A and A's Movie A Day

Watching movies until we run out.

Movie 646 – Clue

placeholder – this marks the end of the official project. We’ll watch stuff as we get new things, but no more one-a-day viewings. I feel a little bereft.

December 6, 2011 Posted by | daily reviews | 1 Comment

Clue

December 6, 2011

Clue

For the last daily movie viewing in our project we’ve saved a movie that is probably one of Amanda’s favorites of all time. Certainly there are few movies we know better or quote quite as often. Things like “Not that key – the key to the cupboard” are part of our daily lexicon for some reason. Amanda can pretty much quote the entire film verbatim. Indeed it reaches the point where she has trouble watching the movie without saying the lines along with the cast, which could be distracting if I didn’t know the movie just about as well.

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December 6, 2011 Posted by | Uncategorized | 1 Comment

Movie 645 – Real Genius

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December 5, 2011 Posted by | daily reviews | Leave a comment

Real Genius

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December 5, 2011 Posted by | Uncategorized | Leave a comment

Movie 644 – Save the Last Dance

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December 4, 2011 Posted by | daily reviews | Leave a comment

Save the Last Dance

December 4, 2011

Save the Last Dance

We’re on the third to last movie in our daily movie project tonight. This is one that Amanda wanted to add to our collection – a movie she’s seen so many times on TV that she considers it a comfort film – but I’ve never watched it before tonight.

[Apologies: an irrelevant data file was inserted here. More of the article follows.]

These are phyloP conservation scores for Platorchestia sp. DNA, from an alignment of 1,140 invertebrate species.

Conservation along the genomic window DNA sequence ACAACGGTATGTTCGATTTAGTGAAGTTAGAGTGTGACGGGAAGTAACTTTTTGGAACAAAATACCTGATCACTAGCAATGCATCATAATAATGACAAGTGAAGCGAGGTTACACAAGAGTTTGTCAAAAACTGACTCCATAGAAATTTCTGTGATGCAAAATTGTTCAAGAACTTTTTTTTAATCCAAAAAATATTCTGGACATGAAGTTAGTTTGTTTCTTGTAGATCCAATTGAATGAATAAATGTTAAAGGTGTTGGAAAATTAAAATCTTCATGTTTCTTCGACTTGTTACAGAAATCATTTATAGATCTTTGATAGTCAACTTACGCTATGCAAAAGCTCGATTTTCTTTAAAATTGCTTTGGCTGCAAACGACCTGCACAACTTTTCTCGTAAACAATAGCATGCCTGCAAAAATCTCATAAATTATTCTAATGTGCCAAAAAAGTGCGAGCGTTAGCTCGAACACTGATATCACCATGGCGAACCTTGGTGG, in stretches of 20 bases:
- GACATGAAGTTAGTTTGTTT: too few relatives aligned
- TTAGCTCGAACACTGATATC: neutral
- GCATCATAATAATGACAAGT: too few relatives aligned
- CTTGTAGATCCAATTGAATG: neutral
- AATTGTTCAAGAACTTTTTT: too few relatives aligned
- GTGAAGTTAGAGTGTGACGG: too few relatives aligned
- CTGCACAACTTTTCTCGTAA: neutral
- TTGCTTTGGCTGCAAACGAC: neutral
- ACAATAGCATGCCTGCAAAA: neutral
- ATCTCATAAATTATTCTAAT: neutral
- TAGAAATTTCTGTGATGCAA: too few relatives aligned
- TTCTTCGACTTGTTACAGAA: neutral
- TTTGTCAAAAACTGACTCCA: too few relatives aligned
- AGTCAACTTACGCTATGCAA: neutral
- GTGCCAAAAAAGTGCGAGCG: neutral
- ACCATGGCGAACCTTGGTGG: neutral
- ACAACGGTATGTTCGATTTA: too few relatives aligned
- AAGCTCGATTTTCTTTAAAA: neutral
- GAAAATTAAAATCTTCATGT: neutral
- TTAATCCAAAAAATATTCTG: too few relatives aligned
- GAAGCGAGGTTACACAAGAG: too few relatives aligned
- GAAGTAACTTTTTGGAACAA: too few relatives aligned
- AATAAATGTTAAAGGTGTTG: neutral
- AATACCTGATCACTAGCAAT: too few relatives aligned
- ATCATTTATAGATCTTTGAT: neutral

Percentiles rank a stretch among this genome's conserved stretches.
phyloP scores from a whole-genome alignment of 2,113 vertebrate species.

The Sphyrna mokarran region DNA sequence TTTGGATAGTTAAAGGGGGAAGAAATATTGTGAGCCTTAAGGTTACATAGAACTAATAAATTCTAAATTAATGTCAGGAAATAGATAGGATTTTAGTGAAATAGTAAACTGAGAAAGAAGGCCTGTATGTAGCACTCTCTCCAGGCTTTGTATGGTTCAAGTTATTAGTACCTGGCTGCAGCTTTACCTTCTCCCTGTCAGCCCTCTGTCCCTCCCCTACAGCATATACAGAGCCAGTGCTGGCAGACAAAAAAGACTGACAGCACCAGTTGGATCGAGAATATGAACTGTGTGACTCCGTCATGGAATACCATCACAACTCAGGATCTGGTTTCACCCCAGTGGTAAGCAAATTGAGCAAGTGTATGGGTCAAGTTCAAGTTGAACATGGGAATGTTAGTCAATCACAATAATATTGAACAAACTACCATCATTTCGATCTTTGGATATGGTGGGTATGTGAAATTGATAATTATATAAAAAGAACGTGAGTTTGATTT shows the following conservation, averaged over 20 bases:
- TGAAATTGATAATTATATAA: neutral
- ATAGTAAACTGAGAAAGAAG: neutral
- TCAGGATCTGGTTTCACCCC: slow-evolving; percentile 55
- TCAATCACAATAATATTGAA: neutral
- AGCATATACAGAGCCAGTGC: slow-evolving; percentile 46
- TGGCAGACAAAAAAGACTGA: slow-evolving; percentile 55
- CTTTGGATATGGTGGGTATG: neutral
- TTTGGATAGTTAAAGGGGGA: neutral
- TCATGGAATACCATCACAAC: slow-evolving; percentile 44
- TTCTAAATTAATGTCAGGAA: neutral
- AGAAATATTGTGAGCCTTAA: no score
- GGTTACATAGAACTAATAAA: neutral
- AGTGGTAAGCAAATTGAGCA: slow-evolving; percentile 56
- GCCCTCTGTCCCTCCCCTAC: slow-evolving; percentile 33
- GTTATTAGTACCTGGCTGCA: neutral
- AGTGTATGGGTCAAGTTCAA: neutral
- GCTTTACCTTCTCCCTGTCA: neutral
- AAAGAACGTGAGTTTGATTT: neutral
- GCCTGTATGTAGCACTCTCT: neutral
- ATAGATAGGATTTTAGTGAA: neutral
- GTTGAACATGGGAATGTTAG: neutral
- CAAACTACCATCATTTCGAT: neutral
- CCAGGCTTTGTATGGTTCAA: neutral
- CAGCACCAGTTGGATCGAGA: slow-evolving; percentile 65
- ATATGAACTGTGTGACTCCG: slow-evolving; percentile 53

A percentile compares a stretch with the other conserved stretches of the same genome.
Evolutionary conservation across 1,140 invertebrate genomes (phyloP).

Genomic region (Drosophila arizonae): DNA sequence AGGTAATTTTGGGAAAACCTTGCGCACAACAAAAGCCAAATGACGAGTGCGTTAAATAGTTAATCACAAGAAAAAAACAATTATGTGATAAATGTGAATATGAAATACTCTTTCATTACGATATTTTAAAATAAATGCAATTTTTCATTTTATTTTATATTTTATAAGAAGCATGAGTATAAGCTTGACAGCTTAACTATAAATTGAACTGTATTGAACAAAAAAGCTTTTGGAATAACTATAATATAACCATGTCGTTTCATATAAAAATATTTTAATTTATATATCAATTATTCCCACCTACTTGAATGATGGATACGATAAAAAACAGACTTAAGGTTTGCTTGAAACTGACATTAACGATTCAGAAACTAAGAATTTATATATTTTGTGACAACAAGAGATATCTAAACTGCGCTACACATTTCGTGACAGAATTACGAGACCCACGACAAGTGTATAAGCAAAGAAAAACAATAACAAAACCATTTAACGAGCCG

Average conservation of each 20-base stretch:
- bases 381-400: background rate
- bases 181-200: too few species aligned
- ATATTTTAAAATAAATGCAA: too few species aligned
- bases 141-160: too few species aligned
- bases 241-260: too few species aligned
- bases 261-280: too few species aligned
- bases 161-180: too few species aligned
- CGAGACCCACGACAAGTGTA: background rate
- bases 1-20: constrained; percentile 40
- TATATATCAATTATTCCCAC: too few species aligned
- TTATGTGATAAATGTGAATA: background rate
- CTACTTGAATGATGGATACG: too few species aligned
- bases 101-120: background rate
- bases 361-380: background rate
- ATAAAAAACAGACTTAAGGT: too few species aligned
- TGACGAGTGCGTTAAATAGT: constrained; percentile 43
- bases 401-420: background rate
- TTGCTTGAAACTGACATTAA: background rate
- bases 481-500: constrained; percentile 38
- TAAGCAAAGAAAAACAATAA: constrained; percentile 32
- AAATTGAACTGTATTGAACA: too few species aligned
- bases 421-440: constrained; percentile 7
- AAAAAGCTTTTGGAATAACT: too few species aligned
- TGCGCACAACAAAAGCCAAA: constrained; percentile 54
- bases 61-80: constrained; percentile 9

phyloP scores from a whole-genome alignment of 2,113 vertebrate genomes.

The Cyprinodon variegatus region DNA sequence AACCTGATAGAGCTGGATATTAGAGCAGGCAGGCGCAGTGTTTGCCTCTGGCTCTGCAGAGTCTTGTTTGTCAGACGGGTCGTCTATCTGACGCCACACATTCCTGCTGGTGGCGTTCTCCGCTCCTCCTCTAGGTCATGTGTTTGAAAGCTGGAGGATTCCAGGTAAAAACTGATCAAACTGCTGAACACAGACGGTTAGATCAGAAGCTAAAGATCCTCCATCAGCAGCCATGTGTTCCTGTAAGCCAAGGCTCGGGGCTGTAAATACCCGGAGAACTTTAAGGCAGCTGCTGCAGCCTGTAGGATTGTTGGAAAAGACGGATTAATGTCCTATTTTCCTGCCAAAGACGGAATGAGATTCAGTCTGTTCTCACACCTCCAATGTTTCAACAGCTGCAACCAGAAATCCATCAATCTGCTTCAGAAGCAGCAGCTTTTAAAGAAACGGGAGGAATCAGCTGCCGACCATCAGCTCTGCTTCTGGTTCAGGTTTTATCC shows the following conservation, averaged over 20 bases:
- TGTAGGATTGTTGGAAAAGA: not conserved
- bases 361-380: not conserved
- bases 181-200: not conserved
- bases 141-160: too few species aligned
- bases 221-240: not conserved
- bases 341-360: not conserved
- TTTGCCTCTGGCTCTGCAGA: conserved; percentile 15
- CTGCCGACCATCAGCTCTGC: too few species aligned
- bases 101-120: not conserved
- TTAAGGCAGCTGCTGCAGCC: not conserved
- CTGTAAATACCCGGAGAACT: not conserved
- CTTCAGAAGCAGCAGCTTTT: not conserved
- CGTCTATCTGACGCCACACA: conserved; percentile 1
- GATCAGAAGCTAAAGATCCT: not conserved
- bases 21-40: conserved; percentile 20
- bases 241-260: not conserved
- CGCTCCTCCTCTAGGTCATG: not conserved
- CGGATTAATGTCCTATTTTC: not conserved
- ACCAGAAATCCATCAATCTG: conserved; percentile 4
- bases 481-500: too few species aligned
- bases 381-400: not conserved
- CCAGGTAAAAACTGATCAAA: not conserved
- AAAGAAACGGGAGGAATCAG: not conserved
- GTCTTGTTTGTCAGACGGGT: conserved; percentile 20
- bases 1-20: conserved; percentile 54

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December 4, 2011 Posted by | Uncategorized | Leave a comment

Movie 643 – TrollHunter

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December 3, 2011 Posted by | daily reviews | Leave a comment

TrollHunter

December 3, 2011

TrollHunter

We decided a couple weeks ago to watch this movie tonight specifically. Today Amanda and I attended the annual Yuletide Festival presented by the Boston branch of the Swedish Women’s Educational Association. It’s a traditional family outing with her parents and some of our closest friends that we look forward to each year, and it marks the start of the Christmas season for us. It also puts us in a Scandinavian mood, what with all the Swedish culture and traditions. We get meatballs with lingenberries. I have Glögg and Julmust. This year Amanda’s mother bought a big book full of gorgeous pictures of the Swedish countryside. This year we get to follow that up with a movie with a uniquely Scandinavian flare – this strange faux documentary about Norway’s only licensed troll hunter.

In many ways this movie is clearly inspired by The Blair Witch Project in that it is presented as found footage of an ill fated expedition, but this movie has a great tongue in cheek humor to it that makes it a different sort of beast. It follows a trio of college students who are trying to get an interview with a mysterious man who they suspect is a notorious bear poacher. It is explained through news on the radio and interviews with local authorised bear hunters that although there have been killings and mauling of farm animals attributed to bears in the wilds of Norway only these few professionals licensed by the government are allowed to actually kill bears, and the hunters are upset because lately they suspect this individual in a beat up white range rover of killing bears without a license.